santa cruz 026fountain against the Alcázar wall in calle Judería

santa cruz 050the Locksmith’s Cross in Plaza Santa Cruz

The narrow streets that wind from plaza to plaza help to block out the intense heat of the summer sun, keeping them at least relatively cool. Look for the tilework that adorns the undersides of many of the balconies and the seriously big wooden doors that guard the entrances to the most important buildings. If they’re open take a peek inside – there’s almost always one of those cool courtyards otherwise hidden from the world. Pay your respects to Susona Ben-Suson in the street of the dead, and pause a moment in Calle Fabiola by the last small remaining section of the wall that separated the Jewish quarter from the rest of the city. Last, but by no means least, spend some time in the bars with the locals, enjoy some tapas and a glass of wine or two. Bar Las Teresas and Casa Roman, both in the heart of the barrio, are two of my favourites for both quality and authentic atmosphere.

0054_plaza-santa-cruz-b-02courtyard of our Plaza Santa Cruz B apartment

Perhaps surprisingly, it’s not hard to find apartments for rent for a reasonable price in this part of the city, which is also handy for shops, markets and the main monuments. And it’s all so quintessentially Spanish!

Seville | The Legend of Susona

One of the things that everybody wants to do when they come to Seville is to spend some time wandering through the Barrio Santa Cruz, the picture postcard neighbourhood of little squares and narrow streets behind the Cathedral, which in mediaeval times was the city’s Jewish quarter. And I don’t blame them; it’s certainly the prettiest part of the old city, full of interesting nooks and crannies with stories to be told, and charming little bars where you can sit and watch the world go by while enjoying your tapas and a glass of sherry.

But the Barrio has some grimmer secrets too. Tucked away in a little square between the Plaza Doña Elvira and Calle Agua (the street alongside the old wall), is the scene of one of Seville’s oldest popular stories, the legend of Susona Ben-Suson. For the eagle-eyed, or those being taken on a guided tour, the spot is marked by a tile on the wall bearing a picture of a skull, that marks the place where in times gone by  hung the head of the beautiful  Susona Ben-Suson, a silent witness to the tragedy that she had brought upon herself.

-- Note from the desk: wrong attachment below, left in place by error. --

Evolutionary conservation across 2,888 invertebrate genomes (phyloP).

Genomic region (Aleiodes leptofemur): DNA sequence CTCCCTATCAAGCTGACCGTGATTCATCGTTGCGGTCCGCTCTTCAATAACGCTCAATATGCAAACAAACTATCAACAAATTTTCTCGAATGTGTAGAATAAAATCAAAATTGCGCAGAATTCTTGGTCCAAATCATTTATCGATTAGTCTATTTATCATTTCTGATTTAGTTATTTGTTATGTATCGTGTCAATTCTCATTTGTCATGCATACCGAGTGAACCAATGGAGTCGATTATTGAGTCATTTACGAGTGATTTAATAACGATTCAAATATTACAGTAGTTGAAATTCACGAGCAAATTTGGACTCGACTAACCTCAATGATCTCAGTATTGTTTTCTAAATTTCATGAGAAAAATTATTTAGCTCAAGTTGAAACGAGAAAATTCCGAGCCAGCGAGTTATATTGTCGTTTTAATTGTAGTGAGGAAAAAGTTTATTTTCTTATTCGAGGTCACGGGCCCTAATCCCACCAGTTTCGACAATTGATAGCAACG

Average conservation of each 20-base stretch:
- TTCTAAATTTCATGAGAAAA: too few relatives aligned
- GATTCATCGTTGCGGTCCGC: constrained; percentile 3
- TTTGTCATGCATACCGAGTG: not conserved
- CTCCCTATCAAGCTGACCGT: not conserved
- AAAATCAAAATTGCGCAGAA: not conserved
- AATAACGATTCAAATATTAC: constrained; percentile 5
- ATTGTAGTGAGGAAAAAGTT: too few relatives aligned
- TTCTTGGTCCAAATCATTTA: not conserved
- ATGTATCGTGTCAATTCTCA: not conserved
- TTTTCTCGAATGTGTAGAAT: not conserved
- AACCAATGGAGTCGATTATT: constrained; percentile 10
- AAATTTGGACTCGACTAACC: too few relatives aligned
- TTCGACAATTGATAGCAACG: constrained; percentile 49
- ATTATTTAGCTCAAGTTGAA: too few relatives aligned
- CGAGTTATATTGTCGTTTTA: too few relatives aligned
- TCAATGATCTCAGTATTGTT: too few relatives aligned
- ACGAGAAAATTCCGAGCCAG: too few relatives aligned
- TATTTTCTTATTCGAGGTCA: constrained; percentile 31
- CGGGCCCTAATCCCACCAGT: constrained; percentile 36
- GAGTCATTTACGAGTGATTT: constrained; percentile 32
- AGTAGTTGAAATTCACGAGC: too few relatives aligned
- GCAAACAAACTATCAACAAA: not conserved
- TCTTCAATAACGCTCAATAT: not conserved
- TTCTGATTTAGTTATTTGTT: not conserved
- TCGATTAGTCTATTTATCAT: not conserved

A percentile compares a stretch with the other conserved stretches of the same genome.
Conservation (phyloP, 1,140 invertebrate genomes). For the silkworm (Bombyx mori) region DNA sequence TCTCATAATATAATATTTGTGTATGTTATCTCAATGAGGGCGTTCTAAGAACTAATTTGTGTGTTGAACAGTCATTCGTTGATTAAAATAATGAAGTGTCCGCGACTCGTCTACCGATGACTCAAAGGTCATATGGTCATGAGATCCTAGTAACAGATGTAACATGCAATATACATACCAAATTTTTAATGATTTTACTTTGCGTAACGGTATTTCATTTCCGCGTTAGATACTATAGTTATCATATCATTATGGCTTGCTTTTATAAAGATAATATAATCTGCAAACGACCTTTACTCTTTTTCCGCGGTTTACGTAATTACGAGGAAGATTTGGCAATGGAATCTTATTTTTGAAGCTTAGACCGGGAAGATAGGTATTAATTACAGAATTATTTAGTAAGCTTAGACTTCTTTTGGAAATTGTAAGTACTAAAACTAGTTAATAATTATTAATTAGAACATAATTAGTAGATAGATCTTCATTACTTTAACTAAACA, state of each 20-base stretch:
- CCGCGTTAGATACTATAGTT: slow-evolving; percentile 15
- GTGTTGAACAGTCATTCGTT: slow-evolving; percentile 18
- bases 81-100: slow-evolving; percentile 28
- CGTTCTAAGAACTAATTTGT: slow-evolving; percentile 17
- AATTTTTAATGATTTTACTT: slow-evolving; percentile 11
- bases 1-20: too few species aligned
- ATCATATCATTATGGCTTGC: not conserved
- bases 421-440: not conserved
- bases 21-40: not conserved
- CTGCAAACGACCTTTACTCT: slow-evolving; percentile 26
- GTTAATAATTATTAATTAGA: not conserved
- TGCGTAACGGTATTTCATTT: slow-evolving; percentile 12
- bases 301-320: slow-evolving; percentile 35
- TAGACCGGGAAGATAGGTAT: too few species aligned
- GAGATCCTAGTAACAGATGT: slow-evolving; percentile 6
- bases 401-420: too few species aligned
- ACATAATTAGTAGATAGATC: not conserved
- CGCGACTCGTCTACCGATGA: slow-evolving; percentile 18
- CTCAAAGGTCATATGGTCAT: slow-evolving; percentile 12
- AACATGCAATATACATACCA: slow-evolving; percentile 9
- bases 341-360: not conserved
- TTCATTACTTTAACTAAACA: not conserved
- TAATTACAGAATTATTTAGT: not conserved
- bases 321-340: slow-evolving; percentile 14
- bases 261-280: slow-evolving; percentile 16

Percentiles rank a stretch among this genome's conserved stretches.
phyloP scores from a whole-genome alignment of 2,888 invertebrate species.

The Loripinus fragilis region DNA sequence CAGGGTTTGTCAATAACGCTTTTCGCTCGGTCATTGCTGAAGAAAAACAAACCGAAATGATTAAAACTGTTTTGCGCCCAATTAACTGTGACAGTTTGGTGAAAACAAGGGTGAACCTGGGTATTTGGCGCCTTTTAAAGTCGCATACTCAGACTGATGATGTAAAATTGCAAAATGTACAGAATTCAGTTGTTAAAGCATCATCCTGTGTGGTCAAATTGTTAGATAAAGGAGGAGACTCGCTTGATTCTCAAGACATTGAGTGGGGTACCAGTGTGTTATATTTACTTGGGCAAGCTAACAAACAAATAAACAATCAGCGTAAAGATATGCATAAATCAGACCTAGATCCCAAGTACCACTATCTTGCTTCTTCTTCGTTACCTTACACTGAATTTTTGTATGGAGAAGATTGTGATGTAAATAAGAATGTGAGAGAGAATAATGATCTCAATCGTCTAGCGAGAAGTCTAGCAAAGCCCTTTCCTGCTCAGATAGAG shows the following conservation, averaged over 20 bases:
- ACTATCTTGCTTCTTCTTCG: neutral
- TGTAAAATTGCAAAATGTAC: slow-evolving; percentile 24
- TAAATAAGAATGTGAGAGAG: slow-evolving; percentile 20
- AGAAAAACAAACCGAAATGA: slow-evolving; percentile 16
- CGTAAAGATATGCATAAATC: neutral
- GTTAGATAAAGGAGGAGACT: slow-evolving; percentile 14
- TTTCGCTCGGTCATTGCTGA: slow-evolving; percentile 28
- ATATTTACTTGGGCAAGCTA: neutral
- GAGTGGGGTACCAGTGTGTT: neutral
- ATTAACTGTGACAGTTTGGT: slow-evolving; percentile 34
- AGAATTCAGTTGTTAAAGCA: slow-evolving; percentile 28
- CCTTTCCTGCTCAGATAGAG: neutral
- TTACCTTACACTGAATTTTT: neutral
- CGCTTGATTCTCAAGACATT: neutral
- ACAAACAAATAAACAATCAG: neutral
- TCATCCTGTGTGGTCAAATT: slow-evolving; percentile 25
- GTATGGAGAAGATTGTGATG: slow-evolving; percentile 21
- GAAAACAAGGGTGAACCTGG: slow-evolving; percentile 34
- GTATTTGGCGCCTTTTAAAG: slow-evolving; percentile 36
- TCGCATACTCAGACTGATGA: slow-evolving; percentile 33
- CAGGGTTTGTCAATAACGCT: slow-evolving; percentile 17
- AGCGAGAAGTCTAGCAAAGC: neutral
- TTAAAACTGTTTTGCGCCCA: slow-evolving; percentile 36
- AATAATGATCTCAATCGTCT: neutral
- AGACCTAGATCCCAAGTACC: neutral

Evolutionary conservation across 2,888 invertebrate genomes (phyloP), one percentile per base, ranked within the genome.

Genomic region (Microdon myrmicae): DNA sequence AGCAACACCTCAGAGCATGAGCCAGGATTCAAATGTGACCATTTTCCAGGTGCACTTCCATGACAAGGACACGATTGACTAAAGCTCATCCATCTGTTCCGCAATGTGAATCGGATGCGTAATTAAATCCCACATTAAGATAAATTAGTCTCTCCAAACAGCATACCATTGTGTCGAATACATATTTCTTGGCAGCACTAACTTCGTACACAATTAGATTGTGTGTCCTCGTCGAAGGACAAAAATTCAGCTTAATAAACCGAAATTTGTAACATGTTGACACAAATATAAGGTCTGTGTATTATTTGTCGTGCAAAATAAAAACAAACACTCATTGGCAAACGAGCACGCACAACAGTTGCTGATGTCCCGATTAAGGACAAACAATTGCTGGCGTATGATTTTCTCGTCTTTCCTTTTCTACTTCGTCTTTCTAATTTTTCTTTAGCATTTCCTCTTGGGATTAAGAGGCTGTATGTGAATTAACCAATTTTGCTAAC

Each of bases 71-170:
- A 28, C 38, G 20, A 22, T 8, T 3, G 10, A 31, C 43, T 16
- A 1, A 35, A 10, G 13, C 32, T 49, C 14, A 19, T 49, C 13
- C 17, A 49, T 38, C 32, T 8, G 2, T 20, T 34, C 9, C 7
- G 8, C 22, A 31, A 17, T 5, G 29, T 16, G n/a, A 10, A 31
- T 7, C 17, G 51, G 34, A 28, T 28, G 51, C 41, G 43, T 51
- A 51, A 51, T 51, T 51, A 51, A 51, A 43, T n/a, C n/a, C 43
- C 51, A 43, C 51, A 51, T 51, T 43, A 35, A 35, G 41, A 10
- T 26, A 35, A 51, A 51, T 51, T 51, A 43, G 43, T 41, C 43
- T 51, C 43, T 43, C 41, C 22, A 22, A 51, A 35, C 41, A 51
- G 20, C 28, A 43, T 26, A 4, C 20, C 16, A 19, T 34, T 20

susona skull

Our story takes place in the year 1480, in the final years of the Jewish community in Seville. By this time, as the newly-emerging kingdom of Spain sought to strengthen itself through enforced conformity to Catholicism, many Jews had already left or converted to Christianity, but suspicion among some Christians that these conversos were not true converts, and hoped to bring about a restoration Judaism, had recently led to the creation of the Spanish Inquisition, charged with rooting out heresy and religious dissent wherever it was to be found.  Don Diego de Susona, a wealthy merchant, was one such converso, and alarmed by the threat to his position, he convened a secret meeting of prominent conversos to discuss the possibility of armed insurrection.

His daughter Susona, however, had a Christian boyfriend, a young noble, who she feared would be put in danger by an uprising, and she revealed the plot to him. Her boyfriend promptly reported them to the authorities, and the conspirators were duly arrested and brought before the Inquisition, tried and executed.

Stricken with remorse at the consequences of her action, Susona never again left her house, and when she died she had her head hung up outside the house (where it remained as late as the 18th century) as a testament to her grief and the duplicity of Christians.

Other places nearby with legendary or literary associations include the Plaza Doña Elvira (she was unsuccessfully wooed by Don Juan), and the old Tobacco Factory, now the University of Seville, which is the setting for Bizet’s opera “Carmen”.

For more information about the  history of the Jews in Seville, visit the Centro de Interpretación de la Judería de Sevilla at calle Ximenez del Enciso 22.

If you want to stay somewhere close to these historic scenes, have a look at one of our apartments in Plaza Santa Cruz or Calle Mariscal.